Maoists abduct collector, Orissa agrees to talks (Intro Roundup)By IANS
Thursday, February 17, 2011
BHUBANESWAR - A worried Orissa government halted anti-Maoist operations and agreed to negotiate Thursday, a day after the guerrillas abducted Malkangiri collector R. Veenel Krishna and a junior engineer in one of their most audacious acts in the state.
“We are not doing any operations. It has been suspended across the state,” a senior police officer told IANS on the condition of anonymity.
State Home Secretary U.N. Behera said, “The government is ready to hold dialogue on the matter. Instruction has been issued to halt all combing operations in the state.”
“The abductors can hold discussions with us through their representative,” Behera said. He also said the government has kept all options open.
Referring to a proposal made by social activist Swami Agnivesh on television channels to mediate between the government and the Maoists, Behera said the government has contacted him and requested him for that.
The 30-year-old collector, widely seen as a down-to-earth official, was going to inspect development projects apparently without any guards after attending a meeting in Badapada village early Wednesday when half a dozen armed Maoists surprised him and his aides.
According to Additional District Magistrate S.L. Seal, in no time more than 50 Maoists joined the group and took the collector and junior engineer Pabitra Mohan Majhi hostage.
Two others junior officials were freed, after the collector — an Indian Administrative Officer (IAS) official from Andhra Pradesh — was reportedly made to write a note setting conditions for his release, police said.
The Maoists then retreated into a forested area with their victims.
One of the conditions put forward was halting anti-Maoist operations all over Orissa, and the government, fearing for the life of the collector, capitulated in no time.
The Maoists also called for the release of all their jailed colleagues, giving a 48-hour ultimatum to the administration.
In New Delhi, Home Secretary G.K. Pillai said the state government was “fully competent to decide whether the (anti-Maoist) operations are to be stopped in a limited area” or not.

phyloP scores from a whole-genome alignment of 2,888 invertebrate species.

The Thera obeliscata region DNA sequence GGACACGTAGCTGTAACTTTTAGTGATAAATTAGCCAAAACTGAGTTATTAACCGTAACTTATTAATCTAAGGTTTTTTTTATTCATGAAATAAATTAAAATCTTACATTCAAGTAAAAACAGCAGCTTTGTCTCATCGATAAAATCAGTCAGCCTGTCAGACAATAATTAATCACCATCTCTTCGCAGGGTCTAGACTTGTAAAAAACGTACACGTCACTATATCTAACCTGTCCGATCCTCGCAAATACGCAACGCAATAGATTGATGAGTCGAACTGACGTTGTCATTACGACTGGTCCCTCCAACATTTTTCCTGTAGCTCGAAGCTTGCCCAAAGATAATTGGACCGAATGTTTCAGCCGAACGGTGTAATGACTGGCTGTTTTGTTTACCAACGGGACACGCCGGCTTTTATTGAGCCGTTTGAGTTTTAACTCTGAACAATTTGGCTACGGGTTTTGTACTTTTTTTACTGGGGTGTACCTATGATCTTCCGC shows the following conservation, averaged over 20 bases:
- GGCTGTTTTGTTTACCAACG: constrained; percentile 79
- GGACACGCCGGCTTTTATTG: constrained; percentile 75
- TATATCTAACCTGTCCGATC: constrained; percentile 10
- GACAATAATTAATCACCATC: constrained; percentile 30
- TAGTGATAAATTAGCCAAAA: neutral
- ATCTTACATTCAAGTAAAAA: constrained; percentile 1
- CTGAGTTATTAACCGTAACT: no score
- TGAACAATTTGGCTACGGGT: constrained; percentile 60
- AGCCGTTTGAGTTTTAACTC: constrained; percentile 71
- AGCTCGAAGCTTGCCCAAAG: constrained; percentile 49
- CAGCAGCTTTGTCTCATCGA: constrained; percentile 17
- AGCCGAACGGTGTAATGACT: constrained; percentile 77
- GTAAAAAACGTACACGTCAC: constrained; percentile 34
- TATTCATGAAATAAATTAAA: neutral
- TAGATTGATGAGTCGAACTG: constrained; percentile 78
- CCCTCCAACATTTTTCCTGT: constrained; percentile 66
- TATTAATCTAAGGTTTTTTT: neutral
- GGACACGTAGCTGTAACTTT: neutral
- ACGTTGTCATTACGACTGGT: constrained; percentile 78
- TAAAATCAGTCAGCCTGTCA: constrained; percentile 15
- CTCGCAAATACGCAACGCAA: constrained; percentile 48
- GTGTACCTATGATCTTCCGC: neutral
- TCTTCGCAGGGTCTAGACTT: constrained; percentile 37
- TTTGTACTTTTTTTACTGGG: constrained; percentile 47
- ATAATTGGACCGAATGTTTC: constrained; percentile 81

The daring abduction sent shockwaves in Orissa with Chief Minister Naveen Patnaik appealing for the immediate release “of the young collector who is known for his hard work for the poor and tribals”.
The collector’s popularity was evident as tribal dominated Malkangiri, 615 km from the state capital, shut down in protest against the kidnapping.
A massive rally was held in the town demanding his safe release.
Most government offices, businesses and educational institutions were closed in Malkangiri, Seal told IANS. Private traffic and public transport went off the roads.
Many students and residents marched carrying placards that read: “Release our beloved collector” and “We want safe release of our collector”.
Road traffic was also hit in the district headquarter town, he said.
Protests also took place in Chitrakonda and other places in neighbouring Koraput district.
The abduction happened two days before Home Minister P. Chidambaram had scheduled a video conference with the district magistrates of 60 districts affected by Maoist violence.
Krishna joined the IAS in August 2005 after graduating from the Indian Institute of Technology, Madras. He moved to Malkangiri around 16 months ago.
Engineer Majhi, from Bhubaneswar, came to the district four months back.
Police and local officials began looking for the collector when he failed to return to Malkangiri town even by Wednesday evening.